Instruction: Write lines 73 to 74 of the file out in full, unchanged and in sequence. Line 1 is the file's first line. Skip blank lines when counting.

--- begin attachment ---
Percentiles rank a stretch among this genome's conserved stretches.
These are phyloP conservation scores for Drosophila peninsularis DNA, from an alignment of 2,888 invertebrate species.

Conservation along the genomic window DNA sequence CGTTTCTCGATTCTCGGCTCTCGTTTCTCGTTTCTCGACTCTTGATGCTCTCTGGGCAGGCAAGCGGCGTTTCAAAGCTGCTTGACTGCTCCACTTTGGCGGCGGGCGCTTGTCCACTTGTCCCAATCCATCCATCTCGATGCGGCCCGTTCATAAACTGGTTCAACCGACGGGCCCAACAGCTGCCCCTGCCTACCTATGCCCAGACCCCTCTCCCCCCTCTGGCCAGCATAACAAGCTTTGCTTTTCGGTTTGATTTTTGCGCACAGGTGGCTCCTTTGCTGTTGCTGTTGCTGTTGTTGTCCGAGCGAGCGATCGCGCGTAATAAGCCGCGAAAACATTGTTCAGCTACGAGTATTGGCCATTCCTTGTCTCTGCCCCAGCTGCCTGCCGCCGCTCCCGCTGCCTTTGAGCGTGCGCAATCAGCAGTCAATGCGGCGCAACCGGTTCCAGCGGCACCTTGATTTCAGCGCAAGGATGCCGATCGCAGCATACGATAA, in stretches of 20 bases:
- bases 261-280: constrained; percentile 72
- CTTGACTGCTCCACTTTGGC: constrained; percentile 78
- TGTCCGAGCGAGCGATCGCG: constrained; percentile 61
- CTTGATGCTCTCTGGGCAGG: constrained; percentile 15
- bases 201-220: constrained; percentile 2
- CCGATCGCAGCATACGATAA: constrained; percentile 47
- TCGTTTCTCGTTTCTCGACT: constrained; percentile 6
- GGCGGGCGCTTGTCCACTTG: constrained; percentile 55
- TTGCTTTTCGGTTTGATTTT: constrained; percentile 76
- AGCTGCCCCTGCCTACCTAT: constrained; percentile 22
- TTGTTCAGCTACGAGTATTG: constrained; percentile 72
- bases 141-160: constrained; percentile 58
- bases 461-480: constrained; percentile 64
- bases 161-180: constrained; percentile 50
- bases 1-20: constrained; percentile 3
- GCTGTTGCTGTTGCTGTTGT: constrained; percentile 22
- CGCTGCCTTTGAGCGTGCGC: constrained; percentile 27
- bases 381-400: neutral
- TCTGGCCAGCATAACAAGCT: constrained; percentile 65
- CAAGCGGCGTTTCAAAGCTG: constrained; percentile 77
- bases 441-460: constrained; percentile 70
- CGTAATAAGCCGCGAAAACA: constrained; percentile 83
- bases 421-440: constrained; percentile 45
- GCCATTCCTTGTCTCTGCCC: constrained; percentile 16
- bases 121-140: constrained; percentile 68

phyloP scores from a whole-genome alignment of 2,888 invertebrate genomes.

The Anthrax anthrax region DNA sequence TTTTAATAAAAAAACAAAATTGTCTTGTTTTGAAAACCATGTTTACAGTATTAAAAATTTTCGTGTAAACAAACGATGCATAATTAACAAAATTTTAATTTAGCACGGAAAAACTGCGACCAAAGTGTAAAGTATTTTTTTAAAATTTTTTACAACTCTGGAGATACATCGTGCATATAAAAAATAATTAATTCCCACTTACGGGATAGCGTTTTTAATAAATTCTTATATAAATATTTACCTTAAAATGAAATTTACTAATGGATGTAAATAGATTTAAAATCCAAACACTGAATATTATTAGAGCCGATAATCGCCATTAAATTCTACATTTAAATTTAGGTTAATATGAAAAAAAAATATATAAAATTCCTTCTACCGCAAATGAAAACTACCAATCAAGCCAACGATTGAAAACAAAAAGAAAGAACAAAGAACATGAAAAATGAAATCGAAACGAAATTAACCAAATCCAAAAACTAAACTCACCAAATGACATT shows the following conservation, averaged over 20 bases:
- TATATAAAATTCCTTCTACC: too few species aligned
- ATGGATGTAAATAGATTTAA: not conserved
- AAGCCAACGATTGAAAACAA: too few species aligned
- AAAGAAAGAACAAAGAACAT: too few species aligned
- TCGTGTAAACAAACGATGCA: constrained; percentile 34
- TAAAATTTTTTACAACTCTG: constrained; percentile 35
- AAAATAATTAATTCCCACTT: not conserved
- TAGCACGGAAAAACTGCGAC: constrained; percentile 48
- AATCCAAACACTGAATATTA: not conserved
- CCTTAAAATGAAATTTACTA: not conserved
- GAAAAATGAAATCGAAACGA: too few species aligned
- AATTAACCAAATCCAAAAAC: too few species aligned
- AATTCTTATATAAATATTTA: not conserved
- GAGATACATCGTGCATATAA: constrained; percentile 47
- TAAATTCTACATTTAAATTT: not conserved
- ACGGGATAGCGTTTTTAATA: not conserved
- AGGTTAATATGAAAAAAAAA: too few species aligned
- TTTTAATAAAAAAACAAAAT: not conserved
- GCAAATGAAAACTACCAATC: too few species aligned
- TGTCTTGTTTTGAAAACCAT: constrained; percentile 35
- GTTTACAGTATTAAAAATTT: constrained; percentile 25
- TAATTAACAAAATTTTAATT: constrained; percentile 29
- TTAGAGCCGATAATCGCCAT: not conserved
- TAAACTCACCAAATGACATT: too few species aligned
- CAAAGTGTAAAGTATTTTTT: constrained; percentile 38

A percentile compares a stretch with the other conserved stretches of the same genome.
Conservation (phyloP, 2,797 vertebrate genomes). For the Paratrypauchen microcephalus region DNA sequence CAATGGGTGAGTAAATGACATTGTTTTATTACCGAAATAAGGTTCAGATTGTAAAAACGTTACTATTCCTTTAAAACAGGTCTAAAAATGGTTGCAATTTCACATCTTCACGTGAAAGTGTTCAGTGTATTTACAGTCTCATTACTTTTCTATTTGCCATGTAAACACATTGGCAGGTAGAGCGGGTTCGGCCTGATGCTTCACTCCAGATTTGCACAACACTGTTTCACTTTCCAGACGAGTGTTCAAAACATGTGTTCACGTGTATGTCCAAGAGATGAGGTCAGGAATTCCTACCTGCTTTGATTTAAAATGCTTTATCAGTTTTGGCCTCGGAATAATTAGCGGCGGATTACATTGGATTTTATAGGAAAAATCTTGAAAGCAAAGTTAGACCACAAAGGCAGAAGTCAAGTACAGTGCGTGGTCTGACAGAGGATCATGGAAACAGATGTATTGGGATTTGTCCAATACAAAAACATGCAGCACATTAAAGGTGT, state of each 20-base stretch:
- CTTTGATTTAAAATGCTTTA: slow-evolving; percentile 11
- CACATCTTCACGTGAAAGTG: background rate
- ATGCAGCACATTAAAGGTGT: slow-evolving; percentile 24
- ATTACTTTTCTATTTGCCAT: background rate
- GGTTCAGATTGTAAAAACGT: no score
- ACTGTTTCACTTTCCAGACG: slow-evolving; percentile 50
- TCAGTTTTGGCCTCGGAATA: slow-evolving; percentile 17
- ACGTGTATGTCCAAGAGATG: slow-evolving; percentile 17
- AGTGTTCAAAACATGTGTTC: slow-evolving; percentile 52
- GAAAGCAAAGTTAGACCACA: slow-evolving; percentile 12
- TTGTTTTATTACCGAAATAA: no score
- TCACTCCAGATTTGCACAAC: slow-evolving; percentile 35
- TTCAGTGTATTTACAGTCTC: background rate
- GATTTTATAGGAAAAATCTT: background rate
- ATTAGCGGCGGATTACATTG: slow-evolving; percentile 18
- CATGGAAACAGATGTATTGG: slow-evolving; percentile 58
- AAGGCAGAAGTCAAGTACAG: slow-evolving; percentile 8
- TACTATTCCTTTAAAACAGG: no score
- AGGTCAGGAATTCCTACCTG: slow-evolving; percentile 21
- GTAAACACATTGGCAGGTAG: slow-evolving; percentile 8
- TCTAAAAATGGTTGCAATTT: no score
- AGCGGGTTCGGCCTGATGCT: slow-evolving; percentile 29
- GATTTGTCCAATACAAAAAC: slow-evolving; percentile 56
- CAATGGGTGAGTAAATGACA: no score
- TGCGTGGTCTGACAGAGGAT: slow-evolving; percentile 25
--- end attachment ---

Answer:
- CATGGAAACAGATGTATTGG: slow-evolving; percentile 58
- AAGGCAGAAGTCAAGTACAG: slow-evolving; percentile 8